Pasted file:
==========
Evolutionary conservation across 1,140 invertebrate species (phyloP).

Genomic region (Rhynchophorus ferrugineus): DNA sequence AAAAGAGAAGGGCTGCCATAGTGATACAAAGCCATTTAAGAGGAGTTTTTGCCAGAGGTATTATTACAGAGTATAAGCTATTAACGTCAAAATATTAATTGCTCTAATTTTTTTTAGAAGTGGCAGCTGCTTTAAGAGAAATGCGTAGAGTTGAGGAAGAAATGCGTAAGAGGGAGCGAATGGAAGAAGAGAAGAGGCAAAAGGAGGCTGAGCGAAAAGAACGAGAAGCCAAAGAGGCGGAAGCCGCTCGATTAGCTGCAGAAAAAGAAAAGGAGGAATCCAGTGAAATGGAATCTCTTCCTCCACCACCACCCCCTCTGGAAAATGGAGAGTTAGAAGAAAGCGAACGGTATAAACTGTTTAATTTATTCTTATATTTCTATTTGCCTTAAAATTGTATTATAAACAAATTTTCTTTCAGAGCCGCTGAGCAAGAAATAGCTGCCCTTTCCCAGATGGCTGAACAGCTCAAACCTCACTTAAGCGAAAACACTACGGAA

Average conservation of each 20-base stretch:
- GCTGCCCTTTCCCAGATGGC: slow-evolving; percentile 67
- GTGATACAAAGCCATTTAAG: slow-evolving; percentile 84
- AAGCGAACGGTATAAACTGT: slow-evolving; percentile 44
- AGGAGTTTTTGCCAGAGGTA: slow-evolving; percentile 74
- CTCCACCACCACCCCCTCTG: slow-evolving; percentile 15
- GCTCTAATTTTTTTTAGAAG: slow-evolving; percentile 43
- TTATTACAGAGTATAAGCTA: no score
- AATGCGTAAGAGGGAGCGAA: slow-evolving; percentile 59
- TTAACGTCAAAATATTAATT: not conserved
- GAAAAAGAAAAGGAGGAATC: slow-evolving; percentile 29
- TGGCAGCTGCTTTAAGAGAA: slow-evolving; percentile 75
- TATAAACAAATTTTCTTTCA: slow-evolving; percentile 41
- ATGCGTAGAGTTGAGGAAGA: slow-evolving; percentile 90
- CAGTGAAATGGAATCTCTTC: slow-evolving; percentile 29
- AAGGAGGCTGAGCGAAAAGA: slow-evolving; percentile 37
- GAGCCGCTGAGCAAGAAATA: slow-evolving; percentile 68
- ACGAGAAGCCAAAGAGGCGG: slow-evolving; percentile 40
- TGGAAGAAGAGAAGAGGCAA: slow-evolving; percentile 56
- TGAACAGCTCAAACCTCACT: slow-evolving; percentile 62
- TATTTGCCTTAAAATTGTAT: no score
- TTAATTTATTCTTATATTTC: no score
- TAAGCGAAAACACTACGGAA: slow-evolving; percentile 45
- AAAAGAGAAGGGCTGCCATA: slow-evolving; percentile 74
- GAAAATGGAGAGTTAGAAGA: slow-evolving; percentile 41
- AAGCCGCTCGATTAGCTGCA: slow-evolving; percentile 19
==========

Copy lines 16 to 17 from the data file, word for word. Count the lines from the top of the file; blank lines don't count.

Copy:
- ATGCGTAGAGTTGAGGAAGA: slow-evolving; percentile 90
- CAGTGAAATGGAATCTCTTC: slow-evolving; percentile 29